Sports Networks Continue To Bolster Their Broadband Rosters

Major cable sports outlets ESPN, Fox Sports Net and Turner Sports Interactive continue to expand the broadband content available on their Web sites as a way to extend their TV brands online and to help operators push cable-modem service.

The wide-open nature of the Internet allows sports programmers to augment the TV viewer's experience by adding content including highlights, instant updates and more, and to create new Web-based premium services that reach niche-sports audiences not served by other venues.

Turner Sports, for instance, has entered into a joint venture with the National Association for Stock Car Auto Racing to produce TrackPass for the site. That site is close to launching a cable-modem trial for an expanded version of its $4.95 per month audio and video premium service.

Meanwhile, ESPN Broadband with AT&T Broadband several weeks ago quietly launched its own cable-modem trial built around its high-speed content site. ESPN is also working toward a 2003 debut for its EXPN service — a broadband premium Internet-content service based on the network's X Games.

And has been in talks with operators about local and regional high-speed content.

Turner Sports has reported 88,000 subscribers for its TrackPass service, according to executive vice president and general manager Drew Reifenberger.

TrackPass includes repackaged and original audio and video content from each of NASCAR's televised races. The package includes access to video highlights by race, driver and more, as well as in-car audio and leaderboard and telemetry statistics.

NASCAR's Winston Cup and Busch Series race seasons extend from February through November. Consumers can subscribe to the entire year for $29.95.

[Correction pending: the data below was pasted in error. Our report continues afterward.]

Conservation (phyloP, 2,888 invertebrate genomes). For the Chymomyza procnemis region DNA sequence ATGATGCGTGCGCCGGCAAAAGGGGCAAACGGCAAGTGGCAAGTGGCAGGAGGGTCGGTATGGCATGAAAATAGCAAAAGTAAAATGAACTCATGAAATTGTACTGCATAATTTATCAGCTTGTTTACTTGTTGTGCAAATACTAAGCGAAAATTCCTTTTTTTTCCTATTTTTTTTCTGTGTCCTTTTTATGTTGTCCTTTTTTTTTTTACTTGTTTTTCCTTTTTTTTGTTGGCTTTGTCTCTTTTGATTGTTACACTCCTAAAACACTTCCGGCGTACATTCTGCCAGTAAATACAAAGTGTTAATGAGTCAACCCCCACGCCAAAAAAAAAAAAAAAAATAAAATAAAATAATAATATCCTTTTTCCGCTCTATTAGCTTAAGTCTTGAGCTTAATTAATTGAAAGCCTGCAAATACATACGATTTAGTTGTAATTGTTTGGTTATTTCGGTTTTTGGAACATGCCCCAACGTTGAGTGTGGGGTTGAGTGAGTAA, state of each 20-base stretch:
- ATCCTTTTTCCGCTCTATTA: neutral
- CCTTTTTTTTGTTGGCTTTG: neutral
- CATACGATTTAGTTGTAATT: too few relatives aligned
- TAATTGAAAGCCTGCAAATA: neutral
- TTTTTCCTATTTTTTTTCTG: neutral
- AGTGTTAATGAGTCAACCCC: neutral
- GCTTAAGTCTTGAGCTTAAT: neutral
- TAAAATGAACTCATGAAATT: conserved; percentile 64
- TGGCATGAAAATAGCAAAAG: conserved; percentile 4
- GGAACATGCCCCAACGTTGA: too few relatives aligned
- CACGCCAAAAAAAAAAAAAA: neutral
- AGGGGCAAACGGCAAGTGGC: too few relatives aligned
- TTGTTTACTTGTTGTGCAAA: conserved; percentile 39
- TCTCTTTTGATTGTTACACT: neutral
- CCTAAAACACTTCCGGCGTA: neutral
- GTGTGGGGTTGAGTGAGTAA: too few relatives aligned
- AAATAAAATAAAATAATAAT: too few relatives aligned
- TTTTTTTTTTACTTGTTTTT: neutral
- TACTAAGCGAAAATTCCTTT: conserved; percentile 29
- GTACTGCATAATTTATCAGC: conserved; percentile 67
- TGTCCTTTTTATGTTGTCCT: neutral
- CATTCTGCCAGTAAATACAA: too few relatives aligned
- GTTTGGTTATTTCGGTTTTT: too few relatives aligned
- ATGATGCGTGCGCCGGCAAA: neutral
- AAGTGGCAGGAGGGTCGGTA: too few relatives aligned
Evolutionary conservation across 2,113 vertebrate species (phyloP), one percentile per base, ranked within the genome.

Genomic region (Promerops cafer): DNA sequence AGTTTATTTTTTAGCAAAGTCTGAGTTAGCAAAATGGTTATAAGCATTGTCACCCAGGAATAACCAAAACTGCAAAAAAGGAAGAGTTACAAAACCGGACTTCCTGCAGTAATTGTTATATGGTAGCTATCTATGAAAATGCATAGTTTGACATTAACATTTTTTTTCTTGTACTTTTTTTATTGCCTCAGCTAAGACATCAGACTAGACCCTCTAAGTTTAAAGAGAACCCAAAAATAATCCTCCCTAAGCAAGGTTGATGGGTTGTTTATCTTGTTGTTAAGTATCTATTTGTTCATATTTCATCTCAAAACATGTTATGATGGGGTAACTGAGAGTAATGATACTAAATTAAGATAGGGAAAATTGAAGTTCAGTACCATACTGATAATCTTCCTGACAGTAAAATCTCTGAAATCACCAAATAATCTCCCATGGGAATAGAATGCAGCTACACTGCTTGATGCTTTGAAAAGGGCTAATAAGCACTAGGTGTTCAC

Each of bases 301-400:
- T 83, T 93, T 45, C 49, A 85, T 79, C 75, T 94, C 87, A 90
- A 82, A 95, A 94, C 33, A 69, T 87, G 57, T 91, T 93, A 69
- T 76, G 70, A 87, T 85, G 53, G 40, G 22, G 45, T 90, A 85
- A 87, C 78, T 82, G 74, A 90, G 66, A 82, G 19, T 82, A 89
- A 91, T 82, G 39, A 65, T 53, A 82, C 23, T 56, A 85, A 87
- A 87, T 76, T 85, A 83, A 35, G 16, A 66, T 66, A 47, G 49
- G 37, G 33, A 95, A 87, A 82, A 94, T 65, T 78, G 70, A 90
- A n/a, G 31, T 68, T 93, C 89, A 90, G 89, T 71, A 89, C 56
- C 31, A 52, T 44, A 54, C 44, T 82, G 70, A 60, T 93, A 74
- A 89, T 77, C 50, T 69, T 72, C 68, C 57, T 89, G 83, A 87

Reifenberger said the site changes significantly, "depending on the day of the week." Mondays are heavy with reviews and highlights from the weekend's race. "Thursday and Friday are all about pre-qualifying," he said.

On race day, separate content is available before, during and after the event.

According to Reifenberger, use of the free site has grown 49 percent this year, the second year Turner Sports has offered the premium service. "We're putting dramatically more content on the home page," he said.

"[Users] are going deeper because they're having a better experience." Over the past year, about 100,000 new unique users have come to the site, which now averages around 444,000 unique users per day, he said.

On days when no races are run, the typical nonpremium subscriber visits the site about eight times a month, with the average visit lasting about 20 minutes. Race day usage by paid subscribers averages close to two hours.

Driving paid subscriptions

Reifenberger said 75 percent of TrackPass purchasers had never paid for Internet content before and 58 percent are broadband subscribers. He said broadband usage at work rises significantly on Friday afternoons, as qualifying highlights are added to the service.

Reifenberger also said 65 percent of NASCAR TV viewers access the Web site during races. "This is the ultimate two-screen experience," he said.

Subscriptions now bring in more revenue than e-commerce, and trail only ad revenue for the site, Reifenberger said. "We're real proud of our subscription service."

Looking to bolster buys for next season, an enhanced product, TrackPass with Pit Command, were being offered free for the Winston Cup circuit's final three races on Nov. 3, 10 and 17. For $50, or roughly 10 cents per covered event, the expanded package will include practices, qualifying and the races themselves from the Busch and Winston Cup series.

The expanded coverage will also showcase a vastly improved leaderboard telemetry component. Instead of giving lap speeds at the end of each lap, the leaderboard will refresh continuously for each car. "You'll be able to sort by driver or leader," Reifenberger said.

He said that cable operator "reaction has been quite good" about packaging TrackPass with modem sales. "The wire and box are not what's magical," he said. "It's the content that you get. We're developing programming with operators now," he said, with trials expected shortly.

Broadband content from Turner Sport's sister service, CNN/, is part of's $4.95 per month subscription service. posts about 20 to 30 news stories each day, with a smaller subset of those stories coming from, Turner Network Sales senior vice president and general manager Kevin Cohen said.

CNN's online video content also is part of Real Network's $9.95 per month SuperPass service.

The site includes updates from various sports reporters and interviews. But the amount of game highlights is restricted by the various sports leagues, he said.